Exploitation of Remote Services

Adversaries may exploit remote services of enterprise servers, workstations, or other resources to gain unauthorized access to internal systems once inside of a network. Adversaries may exploit remote services by taking advantage of a mobile device’s access to an internal enterprise network through local connectivity or through a Virtual Private Network (VPN). Exploitation of a software vulnerability occurs when an adversary takes advantage of a programming error in a program, service, or within the operating system software or kernel itself to execute adversary-controlled code. A common goal for post-compromise exploitation of remote services is for lateral movement to enable access to a remote system.

An adversary may need to determine if the remote system is in a vulnerable state, which may be done through Network Service Scanning or other Discovery methods. These look for common, vulnerable software that may be deployed in the network, the lack of certain patches that may indicate vulnerabilities, or security software that may be used to detect or contain remote exploitation. Servers are likely a high value target for lateral movement exploitation, but endpoint systems may also be at risk if they provide an advantage or access to additional resources.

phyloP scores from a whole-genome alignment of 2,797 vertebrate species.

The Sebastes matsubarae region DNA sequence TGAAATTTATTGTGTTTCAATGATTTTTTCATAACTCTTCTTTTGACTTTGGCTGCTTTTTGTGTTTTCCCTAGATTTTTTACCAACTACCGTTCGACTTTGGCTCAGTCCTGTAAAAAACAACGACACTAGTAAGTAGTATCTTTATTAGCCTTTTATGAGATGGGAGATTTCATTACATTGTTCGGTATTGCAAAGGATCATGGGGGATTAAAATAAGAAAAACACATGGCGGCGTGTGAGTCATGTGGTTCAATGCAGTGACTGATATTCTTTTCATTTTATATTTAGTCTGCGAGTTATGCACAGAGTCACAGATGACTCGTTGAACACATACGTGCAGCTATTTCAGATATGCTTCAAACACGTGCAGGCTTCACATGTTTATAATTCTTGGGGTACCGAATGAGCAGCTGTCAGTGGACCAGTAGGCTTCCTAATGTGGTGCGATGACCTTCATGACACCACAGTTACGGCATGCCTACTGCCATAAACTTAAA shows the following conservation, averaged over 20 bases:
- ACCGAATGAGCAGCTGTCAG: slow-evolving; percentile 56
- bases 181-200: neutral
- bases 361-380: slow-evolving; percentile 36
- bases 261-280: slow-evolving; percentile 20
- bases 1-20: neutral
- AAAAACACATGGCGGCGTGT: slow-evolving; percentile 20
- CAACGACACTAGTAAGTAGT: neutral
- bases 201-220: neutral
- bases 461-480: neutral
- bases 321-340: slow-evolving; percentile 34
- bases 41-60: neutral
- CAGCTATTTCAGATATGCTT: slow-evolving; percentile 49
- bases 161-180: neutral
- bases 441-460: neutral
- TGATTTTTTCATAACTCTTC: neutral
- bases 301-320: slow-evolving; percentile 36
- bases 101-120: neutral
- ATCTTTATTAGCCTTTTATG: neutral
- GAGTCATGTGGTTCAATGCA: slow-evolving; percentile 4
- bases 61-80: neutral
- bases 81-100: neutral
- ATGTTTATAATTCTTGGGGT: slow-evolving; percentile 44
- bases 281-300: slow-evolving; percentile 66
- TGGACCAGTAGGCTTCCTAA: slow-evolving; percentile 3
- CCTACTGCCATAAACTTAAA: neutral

Depending on the permissions level of the vulnerable remote service, an adversary may achieve Exploitation for Privilege Escalation as a result of lateral movement exploitation as well.

ID: T1428
Sub-techniques:  No sub-techniques
Tactic Type: Post-Adversary Device Access
Platforms: Android, iOS
Version: 1.1
Created: 25 October 2017
Last Modified: 06 April 2022

Procedure Examples

ID Name Description
S0300 DressCode

DressCode sets up a "general purpose tunnel" that can be used by an adversary to compromise enterprise networks that the mobile device is connected to.[1]

S0299 NotCompatible

NotCompatible has the capability to exploit systems on an enterprise network.[2]


ID Mitigation Description
M1012 Enterprise Policy

Configuration of per-app VPN policies instead of device-wide VPN can restrict access to internal enterprise resource access via VPN to only enterprise-approved applications


Detecting software exploitation initiated by a mobile device may be difficult depending on the tools available. Software exploits may not always succeed or may cause the exploited process to become unstable or crash.

Network traffic analysis could reveal patterns of compromise if devices attempt to access unusual targets or resources.

Application vetting may be able to identify applications that perform Discovery or utilize existing connectivity to remotely access hosts within an internal enterprise network.